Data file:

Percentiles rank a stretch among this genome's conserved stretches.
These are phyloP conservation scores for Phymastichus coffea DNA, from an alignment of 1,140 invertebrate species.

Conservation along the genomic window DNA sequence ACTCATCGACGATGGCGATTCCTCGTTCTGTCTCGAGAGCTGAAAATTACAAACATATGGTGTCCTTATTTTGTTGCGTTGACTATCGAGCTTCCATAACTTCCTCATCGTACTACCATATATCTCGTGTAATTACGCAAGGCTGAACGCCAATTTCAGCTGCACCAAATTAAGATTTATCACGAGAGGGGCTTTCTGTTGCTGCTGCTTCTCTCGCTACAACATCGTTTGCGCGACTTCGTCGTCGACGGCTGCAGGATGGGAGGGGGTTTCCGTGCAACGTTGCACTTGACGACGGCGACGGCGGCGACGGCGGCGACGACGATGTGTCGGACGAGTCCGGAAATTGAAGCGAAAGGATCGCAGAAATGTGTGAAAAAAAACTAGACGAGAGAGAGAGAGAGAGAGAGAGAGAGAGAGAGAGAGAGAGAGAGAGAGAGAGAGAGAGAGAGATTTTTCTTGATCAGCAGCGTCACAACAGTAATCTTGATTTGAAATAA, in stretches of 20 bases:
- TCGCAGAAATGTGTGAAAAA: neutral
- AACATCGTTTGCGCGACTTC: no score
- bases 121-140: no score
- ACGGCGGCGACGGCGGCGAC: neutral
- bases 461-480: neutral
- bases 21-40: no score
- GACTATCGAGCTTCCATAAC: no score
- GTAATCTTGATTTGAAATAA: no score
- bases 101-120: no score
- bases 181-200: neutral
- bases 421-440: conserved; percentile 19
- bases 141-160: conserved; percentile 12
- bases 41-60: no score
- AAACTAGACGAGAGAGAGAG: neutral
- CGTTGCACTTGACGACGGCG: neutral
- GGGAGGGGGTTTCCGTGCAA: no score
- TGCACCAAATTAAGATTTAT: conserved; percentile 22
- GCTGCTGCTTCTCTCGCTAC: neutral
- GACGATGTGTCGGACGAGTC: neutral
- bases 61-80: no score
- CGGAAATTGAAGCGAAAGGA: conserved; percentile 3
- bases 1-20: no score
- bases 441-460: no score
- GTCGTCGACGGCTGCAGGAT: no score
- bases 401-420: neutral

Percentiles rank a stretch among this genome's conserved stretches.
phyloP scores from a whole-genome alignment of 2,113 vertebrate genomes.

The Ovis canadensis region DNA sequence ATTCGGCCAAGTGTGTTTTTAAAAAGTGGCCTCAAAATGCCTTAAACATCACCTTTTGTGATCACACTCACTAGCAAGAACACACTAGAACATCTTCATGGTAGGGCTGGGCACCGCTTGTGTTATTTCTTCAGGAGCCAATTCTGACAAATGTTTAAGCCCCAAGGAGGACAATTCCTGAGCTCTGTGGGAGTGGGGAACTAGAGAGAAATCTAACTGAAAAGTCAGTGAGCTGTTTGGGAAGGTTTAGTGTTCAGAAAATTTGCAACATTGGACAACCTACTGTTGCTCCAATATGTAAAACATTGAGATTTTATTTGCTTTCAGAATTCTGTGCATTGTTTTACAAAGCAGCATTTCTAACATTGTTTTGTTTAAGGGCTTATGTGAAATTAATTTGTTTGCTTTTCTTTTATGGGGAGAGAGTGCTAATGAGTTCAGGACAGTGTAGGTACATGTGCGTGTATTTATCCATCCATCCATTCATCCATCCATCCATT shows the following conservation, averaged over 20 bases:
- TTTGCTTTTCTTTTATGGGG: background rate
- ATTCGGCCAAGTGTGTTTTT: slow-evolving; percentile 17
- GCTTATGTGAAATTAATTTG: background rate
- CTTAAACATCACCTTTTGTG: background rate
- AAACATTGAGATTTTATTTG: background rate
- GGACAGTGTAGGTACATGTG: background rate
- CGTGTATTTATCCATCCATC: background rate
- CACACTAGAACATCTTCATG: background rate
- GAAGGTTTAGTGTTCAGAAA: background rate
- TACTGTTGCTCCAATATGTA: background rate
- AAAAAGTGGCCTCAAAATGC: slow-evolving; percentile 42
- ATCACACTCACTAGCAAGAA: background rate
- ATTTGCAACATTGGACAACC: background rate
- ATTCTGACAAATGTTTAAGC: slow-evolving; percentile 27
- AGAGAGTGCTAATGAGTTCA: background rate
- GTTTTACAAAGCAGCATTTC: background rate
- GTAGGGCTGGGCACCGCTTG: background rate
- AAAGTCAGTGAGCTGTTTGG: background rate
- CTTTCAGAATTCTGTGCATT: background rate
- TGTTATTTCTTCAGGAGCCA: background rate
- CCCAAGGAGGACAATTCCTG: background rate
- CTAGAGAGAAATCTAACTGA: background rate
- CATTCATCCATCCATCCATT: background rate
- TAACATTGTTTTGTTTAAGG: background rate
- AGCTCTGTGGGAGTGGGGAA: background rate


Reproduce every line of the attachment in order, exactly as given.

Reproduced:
Percentiles rank a stretch among this genome's conserved stretches.
These are phyloP conservation scores for Phymastichus coffea DNA, from an alignment of 1,140 invertebrate species.

Conservation along the genomic window DNA sequence ACTCATCGACGATGGCGATTCCTCGTTCTGTCTCGAGAGCTGAAAATTACAAACATATGGTGTCCTTATTTTGTTGCGTTGACTATCGAGCTTCCATAACTTCCTCATCGTACTACCATATATCTCGTGTAATTACGCAAGGCTGAACGCCAATTTCAGCTGCACCAAATTAAGATTTATCACGAGAGGGGCTTTCTGTTGCTGCTGCTTCTCTCGCTACAACATCGTTTGCGCGACTTCGTCGTCGACGGCTGCAGGATGGGAGGGGGTTTCCGTGCAACGTTGCACTTGACGACGGCGACGGCGGCGACGGCGGCGACGACGATGTGTCGGACGAGTCCGGAAATTGAAGCGAAAGGATCGCAGAAATGTGTGAAAAAAAACTAGACGAGAGAGAGAGAGAGAGAGAGAGAGAGAGAGAGAGAGAGAGAGAGAGAGAGAGAGAGAGAGAGATTTTTCTTGATCAGCAGCGTCACAACAGTAATCTTGATTTGAAATAA, in stretches of 20 bases:
- TCGCAGAAATGTGTGAAAAA: neutral
- AACATCGTTTGCGCGACTTC: no score
- bases 121-140: no score
- ACGGCGGCGACGGCGGCGAC: neutral
- bases 461-480: neutral
- bases 21-40: no score
- GACTATCGAGCTTCCATAAC: no score
- GTAATCTTGATTTGAAATAA: no score
- bases 101-120: no score
- bases 181-200: neutral
- bases 421-440: conserved; percentile 19
- bases 141-160: conserved; percentile 12
- bases 41-60: no score
- AAACTAGACGAGAGAGAGAG: neutral
- CGTTGCACTTGACGACGGCG: neutral
- GGGAGGGGGTTTCCGTGCAA: no score
- TGCACCAAATTAAGATTTAT: conserved; percentile 22
- GCTGCTGCTTCTCTCGCTAC: neutral
- GACGATGTGTCGGACGAGTC: neutral
- bases 61-80: no score
- CGGAAATTGAAGCGAAAGGA: conserved; percentile 3
- bases 1-20: no score
- bases 441-460: no score
- GTCGTCGACGGCTGCAGGAT: no score
- bases 401-420: neutral

Percentiles rank a stretch among this genome's conserved stretches.
phyloP scores from a whole-genome alignment of 2,113 vertebrate genomes.

The Ovis canadensis region DNA sequence ATTCGGCCAAGTGTGTTTTTAAAAAGTGGCCTCAAAATGCCTTAAACATCACCTTTTGTGATCACACTCACTAGCAAGAACACACTAGAACATCTTCATGGTAGGGCTGGGCACCGCTTGTGTTATTTCTTCAGGAGCCAATTCTGACAAATGTTTAAGCCCCAAGGAGGACAATTCCTGAGCTCTGTGGGAGTGGGGAACTAGAGAGAAATCTAACTGAAAAGTCAGTGAGCTGTTTGGGAAGGTTTAGTGTTCAGAAAATTTGCAACATTGGACAACCTACTGTTGCTCCAATATGTAAAACATTGAGATTTTATTTGCTTTCAGAATTCTGTGCATTGTTTTACAAAGCAGCATTTCTAACATTGTTTTGTTTAAGGGCTTATGTGAAATTAATTTGTTTGCTTTTCTTTTATGGGGAGAGAGTGCTAATGAGTTCAGGACAGTGTAGGTACATGTGCGTGTATTTATCCATCCATCCATTCATCCATCCATCCATT shows the following conservation, averaged over 20 bases:
- TTTGCTTTTCTTTTATGGGG: background rate
- ATTCGGCCAAGTGTGTTTTT: slow-evolving; percentile 17
- GCTTATGTGAAATTAATTTG: background rate
- CTTAAACATCACCTTTTGTG: background rate
- AAACATTGAGATTTTATTTG: background rate
- GGACAGTGTAGGTACATGTG: background rate
- CGTGTATTTATCCATCCATC: background rate
- CACACTAGAACATCTTCATG: background rate
- GAAGGTTTAGTGTTCAGAAA: background rate
- TACTGTTGCTCCAATATGTA: background rate
- AAAAAGTGGCCTCAAAATGC: slow-evolving; percentile 42
- ATCACACTCACTAGCAAGAA: background rate
- ATTTGCAACATTGGACAACC: background rate
- ATTCTGACAAATGTTTAAGC: slow-evolving; percentile 27
- AGAGAGTGCTAATGAGTTCA: background rate
- GTTTTACAAAGCAGCATTTC: background rate
- GTAGGGCTGGGCACCGCTTG: background rate
- AAAGTCAGTGAGCTGTTTGG: background rate
- CTTTCAGAATTCTGTGCATT: background rate
- TGTTATTTCTTCAGGAGCCA: background rate
- CCCAAGGAGGACAATTCCTG: background rate
- CTAGAGAGAAATCTAACTGA: background rate
- CATTCATCCATCCATCCATT: background rate
- TAACATTGTTTTGTTTAAGG: background rate
- AGCTCTGTGGGAGTGGGGAA: background rate